Wits Justice Project (WJP) is housed in the Journalism Department in the University of the Witwatersrand, Johannesburg (WITS). It was inspired by the Medill Justice Project in the USA that focused on the exoneration of wrongfully convicted persons. At WITS, the Project continues to use the power of Investigative journalism to cover miscarriages of justice whilst utilising the media environment to educate and raise public awareness on extensive and systemic problems in the criminal justice system.
From analysis of the criminal justice process, emerges Advocacy work in light of rights and conditions in prison, cognisant of the fact we are held accountable to our Constitution, International conventions, covenants and laws. We support inmates on various matters including, procedure, case file review as well as writing articles on their situation and reporting human rights abuses. As extended Public engagement we hope to reach diverse demographics and utilise art and video to increase knowledge of such issues.
We liaise with various stakeholders and partners to address transgressions and abuse. We host scholars and conduct thematic Research and comparative law analyses to influence policy and reform. We lobby for change where opportunity presents. Prisoners are often seen as unworthy of equal rights – a stigma that needs tailored communication to understand human rights in light of, the rule of law and the Constitution. Education, research and dialogue are additional ways of transferring knowledge and extending advocacy. As part of the Department of Journalism it is inevitable that journalistic experience, law, advocacy work and our research topics should be taught to media professionals and Non-Governmental Organisations (NGO’s) that would benefit from learning specialised reporting skills needed to cover the area of criminal law, procedure and human rights.
The WJP Team
Simonia Mashangoane is the project coordinator at the Wits Justice Project. She has over 8 years civil society experience doing, monitoring and evaluation, research, advocacy and programme coordination at community and national level. She began her career as a part-time research assistant in various community development projects, which is where her passion for human rights work was born. She has worked for a number of social movements in South Africa advocating for access to health care services. Simonia hopes to merge her passion for citizen participation and state accountability with her studies in Economics and Development.
Carolyn Raphaely is a senior journalist at the Wits Justice Project. Carolyn’s professional career and personal interests have always been informed by an insatiable curiosity and a desire to improve the way we live. With a psychology and drama degree, a Masters in City and Regional Planning, stints as associate editor of the Financial Mail, features editor of Finance Week, Johannesburg bureau chief of Cosmopolitan magazine and communications manager of Conservation Corporation Africa under her belt, she brings a maverick approach to the Wits Justice Project. Raphaely cut her journalistic teeth exposing the pitiful conditions experienced by migrant workers living in employer-provided housing in the Western Cape. Subsequently, she’s written extensively about socio-political, human rights and lifestyle issues, housing, business and the environment. She’s also written about travel, décor, design and architecture as a freelancer and spent lengthy periods in some of Africa’s most wild and wonderful places. Right now, she’s obsessed with righting wrongs in SA’s justice system by drawing attention to the mostly ignored plight of people behind bars. Carolyn was named print Legal Journalist of the Year by Webber Wentzel in 2011 and runner up in 2012 and 2015. She was Standard Bank Sikuvile Journalism Award finalist in 2013 and 2014. In 2016, she was awarded a visiting scholar fellowship by the Medill Justice Project at Chicago’s North Western University. In 2017, she was awarded an “Honourable Mention” by the judges of the World Justice Project’s Anthony Lewis Prize for exceptional rule of law journalism.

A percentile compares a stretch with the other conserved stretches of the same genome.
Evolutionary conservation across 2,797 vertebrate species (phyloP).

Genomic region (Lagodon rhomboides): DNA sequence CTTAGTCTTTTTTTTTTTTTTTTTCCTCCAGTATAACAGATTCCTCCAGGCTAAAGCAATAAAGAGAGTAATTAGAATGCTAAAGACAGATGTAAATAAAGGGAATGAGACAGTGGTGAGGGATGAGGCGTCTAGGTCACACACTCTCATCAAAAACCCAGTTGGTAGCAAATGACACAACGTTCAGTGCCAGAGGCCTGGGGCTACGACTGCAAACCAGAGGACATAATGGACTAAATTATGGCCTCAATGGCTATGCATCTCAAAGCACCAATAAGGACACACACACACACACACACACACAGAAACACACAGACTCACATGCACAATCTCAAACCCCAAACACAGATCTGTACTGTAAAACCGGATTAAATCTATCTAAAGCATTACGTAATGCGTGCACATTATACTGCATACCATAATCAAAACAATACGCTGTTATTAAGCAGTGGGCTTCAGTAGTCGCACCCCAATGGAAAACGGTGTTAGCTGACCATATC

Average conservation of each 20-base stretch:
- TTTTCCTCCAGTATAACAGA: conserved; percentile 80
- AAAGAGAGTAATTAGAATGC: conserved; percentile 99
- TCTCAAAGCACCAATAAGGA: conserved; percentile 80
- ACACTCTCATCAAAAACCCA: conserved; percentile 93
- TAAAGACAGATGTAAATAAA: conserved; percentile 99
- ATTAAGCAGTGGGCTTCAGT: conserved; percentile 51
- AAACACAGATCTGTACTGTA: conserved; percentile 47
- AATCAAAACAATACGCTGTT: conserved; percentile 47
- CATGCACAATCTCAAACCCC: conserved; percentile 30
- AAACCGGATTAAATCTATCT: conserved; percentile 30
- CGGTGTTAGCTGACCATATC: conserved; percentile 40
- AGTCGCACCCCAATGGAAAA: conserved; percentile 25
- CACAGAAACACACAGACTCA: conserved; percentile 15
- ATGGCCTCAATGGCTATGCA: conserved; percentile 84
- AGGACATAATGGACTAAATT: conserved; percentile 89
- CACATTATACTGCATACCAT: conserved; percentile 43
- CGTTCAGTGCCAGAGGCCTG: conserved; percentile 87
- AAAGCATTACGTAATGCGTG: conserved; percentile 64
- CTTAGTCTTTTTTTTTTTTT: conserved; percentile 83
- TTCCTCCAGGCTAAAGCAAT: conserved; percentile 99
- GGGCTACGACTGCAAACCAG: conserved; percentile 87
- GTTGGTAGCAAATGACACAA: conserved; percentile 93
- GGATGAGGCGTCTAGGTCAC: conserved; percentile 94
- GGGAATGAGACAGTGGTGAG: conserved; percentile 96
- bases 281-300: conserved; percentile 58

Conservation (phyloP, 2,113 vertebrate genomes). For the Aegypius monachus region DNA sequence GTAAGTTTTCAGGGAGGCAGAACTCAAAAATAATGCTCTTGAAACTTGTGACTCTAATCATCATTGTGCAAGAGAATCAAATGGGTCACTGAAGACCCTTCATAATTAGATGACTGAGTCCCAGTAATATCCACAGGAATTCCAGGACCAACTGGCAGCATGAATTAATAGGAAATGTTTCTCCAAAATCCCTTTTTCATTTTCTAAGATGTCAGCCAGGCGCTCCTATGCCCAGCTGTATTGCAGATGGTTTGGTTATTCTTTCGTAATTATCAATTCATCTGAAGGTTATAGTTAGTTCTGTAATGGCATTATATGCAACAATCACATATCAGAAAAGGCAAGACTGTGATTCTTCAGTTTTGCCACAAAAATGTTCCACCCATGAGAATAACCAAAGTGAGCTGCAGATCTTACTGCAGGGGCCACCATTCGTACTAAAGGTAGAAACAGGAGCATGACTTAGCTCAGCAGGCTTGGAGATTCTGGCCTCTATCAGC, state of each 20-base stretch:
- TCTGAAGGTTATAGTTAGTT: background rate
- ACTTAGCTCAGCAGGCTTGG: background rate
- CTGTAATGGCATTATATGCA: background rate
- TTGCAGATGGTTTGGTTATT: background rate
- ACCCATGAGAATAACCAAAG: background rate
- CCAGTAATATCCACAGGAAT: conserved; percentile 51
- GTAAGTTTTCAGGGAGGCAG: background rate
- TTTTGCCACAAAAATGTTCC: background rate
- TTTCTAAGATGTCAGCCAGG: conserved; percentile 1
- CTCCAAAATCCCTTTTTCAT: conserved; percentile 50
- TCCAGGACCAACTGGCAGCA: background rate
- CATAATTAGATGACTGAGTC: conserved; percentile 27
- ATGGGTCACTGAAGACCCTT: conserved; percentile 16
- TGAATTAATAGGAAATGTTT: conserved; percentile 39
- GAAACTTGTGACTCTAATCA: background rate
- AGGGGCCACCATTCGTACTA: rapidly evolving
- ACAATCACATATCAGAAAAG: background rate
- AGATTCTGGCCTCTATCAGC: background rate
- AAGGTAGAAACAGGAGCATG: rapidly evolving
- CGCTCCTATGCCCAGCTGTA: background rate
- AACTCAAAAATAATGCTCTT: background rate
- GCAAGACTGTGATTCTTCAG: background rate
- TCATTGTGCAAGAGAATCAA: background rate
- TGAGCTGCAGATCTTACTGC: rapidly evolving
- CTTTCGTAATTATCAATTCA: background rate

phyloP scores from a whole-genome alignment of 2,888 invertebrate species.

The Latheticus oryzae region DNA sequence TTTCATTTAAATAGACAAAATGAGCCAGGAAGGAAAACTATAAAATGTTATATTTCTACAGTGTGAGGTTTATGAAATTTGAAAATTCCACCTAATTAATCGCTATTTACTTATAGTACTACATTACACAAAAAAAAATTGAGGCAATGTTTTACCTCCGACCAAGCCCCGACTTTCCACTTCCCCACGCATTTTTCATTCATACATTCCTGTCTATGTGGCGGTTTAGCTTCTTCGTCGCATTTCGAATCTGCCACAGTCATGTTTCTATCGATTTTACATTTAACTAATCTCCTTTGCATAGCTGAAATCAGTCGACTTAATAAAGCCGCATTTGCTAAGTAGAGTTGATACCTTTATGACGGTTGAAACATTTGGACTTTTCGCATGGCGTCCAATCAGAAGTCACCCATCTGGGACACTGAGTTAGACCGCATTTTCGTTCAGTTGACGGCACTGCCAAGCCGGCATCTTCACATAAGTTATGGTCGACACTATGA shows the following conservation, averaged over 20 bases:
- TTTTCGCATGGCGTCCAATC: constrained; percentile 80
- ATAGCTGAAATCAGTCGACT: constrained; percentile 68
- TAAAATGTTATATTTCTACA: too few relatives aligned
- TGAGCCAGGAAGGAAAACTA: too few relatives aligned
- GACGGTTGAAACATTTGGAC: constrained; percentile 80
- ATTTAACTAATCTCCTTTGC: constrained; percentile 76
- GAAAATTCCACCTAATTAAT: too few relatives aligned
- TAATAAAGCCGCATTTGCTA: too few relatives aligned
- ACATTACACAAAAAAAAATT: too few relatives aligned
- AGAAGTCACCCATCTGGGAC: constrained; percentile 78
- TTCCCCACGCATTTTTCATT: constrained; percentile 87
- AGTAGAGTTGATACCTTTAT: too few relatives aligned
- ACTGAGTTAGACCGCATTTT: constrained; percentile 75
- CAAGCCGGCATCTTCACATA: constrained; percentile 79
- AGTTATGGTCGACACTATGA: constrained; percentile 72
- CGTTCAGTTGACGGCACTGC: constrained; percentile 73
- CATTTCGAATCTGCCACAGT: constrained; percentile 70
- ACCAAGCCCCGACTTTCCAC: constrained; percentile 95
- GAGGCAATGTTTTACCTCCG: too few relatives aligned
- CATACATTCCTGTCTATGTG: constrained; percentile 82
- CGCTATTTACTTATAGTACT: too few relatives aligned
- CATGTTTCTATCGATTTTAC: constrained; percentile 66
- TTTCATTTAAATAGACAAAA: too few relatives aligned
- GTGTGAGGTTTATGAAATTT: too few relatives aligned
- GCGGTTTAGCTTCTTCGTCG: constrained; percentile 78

Ruth Hopkins is a senior journalist with the Wits Justice Project. Ruth wrote a book on trafficking in women in/to Europe, which was published in 2005 (Ik laat je nooit meer gaan, I will never let you go again), based on five years of research in Albania, Bulgaria, Ukraine and the Netherlands. In addition to her journalistic work, Ruth set up and taught a human rights course at a journalism college in the Netherlands. She is currently finishing her first novel about ‘Magdalene women’ who were incarcerated in convents in Ireland because they were perceived as a ‘moral danger to society’. Ruth was named print Legal Journalist of the Year by Webber Wentzel 2011 – 2014.